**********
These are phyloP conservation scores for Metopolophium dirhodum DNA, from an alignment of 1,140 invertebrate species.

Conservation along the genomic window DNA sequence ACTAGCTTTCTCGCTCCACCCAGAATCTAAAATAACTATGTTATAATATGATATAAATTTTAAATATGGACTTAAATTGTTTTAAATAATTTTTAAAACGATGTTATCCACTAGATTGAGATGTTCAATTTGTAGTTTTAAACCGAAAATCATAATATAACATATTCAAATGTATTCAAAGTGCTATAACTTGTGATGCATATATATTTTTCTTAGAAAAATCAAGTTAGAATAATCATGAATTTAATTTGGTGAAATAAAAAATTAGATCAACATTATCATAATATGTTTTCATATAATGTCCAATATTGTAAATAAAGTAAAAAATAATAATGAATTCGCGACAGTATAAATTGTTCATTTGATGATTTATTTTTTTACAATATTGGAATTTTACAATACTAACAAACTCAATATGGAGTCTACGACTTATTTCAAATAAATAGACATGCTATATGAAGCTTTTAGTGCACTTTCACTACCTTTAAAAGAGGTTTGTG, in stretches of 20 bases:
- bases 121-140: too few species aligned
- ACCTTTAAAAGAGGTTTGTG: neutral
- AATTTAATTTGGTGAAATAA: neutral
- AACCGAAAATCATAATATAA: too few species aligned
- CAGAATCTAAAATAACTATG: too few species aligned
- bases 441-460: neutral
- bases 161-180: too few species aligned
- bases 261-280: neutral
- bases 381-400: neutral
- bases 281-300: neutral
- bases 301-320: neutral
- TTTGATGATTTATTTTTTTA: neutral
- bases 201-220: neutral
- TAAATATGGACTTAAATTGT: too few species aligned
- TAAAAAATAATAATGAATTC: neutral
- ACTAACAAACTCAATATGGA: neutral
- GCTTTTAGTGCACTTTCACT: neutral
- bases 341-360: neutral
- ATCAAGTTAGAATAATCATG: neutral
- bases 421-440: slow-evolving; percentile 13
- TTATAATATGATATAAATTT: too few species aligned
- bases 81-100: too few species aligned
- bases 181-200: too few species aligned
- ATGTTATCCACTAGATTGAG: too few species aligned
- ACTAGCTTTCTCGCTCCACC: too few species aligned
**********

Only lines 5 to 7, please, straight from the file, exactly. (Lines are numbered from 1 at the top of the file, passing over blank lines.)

- AATTTAATTTGGTGAAATAA: neutral
- AACCGAAAATCATAATATAA: too few species aligned
- CAGAATCTAAAATAACTATG: too few species aligned